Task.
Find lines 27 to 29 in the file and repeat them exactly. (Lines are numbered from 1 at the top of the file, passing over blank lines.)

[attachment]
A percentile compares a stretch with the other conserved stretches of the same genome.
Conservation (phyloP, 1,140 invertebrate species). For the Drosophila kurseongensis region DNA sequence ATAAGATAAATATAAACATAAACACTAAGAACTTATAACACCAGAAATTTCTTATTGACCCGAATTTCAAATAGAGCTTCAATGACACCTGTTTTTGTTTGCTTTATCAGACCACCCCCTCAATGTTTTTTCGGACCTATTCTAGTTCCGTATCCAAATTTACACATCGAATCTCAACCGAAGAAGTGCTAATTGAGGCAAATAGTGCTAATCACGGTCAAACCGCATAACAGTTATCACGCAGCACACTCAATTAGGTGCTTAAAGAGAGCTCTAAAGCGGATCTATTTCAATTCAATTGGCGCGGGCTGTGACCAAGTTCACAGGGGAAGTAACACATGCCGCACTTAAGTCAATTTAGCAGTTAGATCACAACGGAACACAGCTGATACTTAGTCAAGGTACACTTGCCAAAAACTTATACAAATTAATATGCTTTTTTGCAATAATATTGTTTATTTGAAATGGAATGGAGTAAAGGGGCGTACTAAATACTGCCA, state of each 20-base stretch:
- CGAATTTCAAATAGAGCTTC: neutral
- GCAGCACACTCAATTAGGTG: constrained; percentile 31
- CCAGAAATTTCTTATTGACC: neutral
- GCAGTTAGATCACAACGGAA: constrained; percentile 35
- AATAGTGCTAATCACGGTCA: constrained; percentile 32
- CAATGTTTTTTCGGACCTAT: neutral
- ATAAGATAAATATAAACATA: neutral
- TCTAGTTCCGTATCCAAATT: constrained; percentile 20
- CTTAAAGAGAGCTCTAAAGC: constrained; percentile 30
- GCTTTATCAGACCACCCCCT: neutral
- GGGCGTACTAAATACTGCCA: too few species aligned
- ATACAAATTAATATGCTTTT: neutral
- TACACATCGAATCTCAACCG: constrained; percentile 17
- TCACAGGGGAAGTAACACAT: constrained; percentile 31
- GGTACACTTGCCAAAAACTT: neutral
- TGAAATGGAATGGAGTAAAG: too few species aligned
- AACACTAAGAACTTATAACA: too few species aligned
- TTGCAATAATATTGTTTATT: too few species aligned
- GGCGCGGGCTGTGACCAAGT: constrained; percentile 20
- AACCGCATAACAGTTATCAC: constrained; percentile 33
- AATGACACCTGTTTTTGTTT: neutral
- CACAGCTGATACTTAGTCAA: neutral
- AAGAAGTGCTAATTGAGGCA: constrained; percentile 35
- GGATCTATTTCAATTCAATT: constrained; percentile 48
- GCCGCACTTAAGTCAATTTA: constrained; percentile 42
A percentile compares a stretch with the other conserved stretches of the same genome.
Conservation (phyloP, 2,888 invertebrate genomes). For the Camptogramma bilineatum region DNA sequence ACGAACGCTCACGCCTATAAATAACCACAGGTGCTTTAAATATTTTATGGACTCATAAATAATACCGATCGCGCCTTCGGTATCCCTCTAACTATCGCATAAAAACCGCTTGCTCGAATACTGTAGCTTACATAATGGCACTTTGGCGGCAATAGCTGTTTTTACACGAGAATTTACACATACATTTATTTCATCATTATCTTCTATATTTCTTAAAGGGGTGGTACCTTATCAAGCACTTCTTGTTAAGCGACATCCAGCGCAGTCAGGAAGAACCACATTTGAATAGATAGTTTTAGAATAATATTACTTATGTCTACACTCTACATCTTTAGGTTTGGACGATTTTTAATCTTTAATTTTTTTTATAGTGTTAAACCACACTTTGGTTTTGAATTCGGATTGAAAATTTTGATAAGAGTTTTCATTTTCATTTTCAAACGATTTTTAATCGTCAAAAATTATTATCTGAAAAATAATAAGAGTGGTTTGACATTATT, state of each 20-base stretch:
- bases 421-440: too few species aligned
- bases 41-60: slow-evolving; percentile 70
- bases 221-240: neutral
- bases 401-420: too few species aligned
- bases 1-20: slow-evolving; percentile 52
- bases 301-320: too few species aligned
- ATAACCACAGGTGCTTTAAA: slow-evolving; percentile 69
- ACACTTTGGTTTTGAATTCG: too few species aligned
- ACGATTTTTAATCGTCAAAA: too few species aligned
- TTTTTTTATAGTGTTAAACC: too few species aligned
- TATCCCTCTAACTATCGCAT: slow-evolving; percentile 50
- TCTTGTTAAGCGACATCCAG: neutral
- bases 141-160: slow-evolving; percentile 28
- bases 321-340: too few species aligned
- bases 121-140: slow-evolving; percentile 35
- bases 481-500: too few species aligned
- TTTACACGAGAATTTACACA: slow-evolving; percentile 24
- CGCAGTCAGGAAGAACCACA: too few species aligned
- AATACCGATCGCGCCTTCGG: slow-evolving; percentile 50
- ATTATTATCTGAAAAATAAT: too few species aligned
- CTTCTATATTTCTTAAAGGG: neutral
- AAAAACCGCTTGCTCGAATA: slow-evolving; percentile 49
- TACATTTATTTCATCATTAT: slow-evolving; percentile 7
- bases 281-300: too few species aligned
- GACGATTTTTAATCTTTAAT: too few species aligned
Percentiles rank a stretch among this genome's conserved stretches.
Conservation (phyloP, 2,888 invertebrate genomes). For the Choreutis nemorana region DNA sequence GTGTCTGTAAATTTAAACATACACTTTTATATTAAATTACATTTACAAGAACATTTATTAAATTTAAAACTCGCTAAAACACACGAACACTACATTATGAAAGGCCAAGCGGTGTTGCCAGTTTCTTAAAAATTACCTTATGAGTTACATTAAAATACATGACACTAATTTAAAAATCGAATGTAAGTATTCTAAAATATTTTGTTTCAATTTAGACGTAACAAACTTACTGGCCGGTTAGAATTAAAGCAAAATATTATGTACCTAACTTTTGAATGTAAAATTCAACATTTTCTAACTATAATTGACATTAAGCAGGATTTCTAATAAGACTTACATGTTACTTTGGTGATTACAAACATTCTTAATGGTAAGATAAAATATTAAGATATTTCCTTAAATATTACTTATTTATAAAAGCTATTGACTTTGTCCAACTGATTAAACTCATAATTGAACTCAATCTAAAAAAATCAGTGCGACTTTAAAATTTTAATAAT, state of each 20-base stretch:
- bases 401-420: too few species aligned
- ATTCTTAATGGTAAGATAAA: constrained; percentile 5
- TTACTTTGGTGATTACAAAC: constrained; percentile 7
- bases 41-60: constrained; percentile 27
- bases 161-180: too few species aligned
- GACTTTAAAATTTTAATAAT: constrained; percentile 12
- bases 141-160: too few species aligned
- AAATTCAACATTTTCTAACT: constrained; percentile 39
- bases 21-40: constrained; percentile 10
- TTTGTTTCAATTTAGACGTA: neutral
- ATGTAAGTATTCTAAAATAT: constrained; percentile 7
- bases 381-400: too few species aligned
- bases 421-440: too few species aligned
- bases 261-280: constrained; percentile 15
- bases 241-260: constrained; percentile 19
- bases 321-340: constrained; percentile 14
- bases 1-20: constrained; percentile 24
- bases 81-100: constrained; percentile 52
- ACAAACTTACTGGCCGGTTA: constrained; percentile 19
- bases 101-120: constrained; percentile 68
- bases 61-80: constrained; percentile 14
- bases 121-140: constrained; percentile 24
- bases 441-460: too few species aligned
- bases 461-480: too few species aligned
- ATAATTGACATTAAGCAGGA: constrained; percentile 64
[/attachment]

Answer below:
- GCCGCACTTAAGTCAATTTA: constrained; percentile 42
A percentile compares a stretch with the other conserved stretches of the same genome.
Conservation (phyloP, 2,888 invertebrate genomes). For the Camptogramma bilineatum region DNA sequence ACGAACGCTCACGCCTATAAATAACCACAGGTGCTTTAAATATTTTATGGACTCATAAATAATACCGATCGCGCCTTCGGTATCCCTCTAACTATCGCATAAAAACCGCTTGCTCGAATACTGTAGCTTACATAATGGCACTTTGGCGGCAATAGCTGTTTTTACACGAGAATTTACACATACATTTATTTCATCATTATCTTCTATATTTCTTAAAGGGGTGGTACCTTATCAAGCACTTCTTGTTAAGCGACATCCAGCGCAGTCAGGAAGAACCACATTTGAATAGATAGTTTTAGAATAATATTACTTATGTCTACACTCTACATCTTTAGGTTTGGACGATTTTTAATCTTTAATTTTTTTTATAGTGTTAAACCACACTTTGGTTTTGAATTCGGATTGAAAATTTTGATAAGAGTTTTCATTTTCATTTTCAAACGATTTTTAATCGTCAAAAATTATTATCTGAAAAATAATAAGAGTGGTTTGACATTATT, state of each 20-base stretch: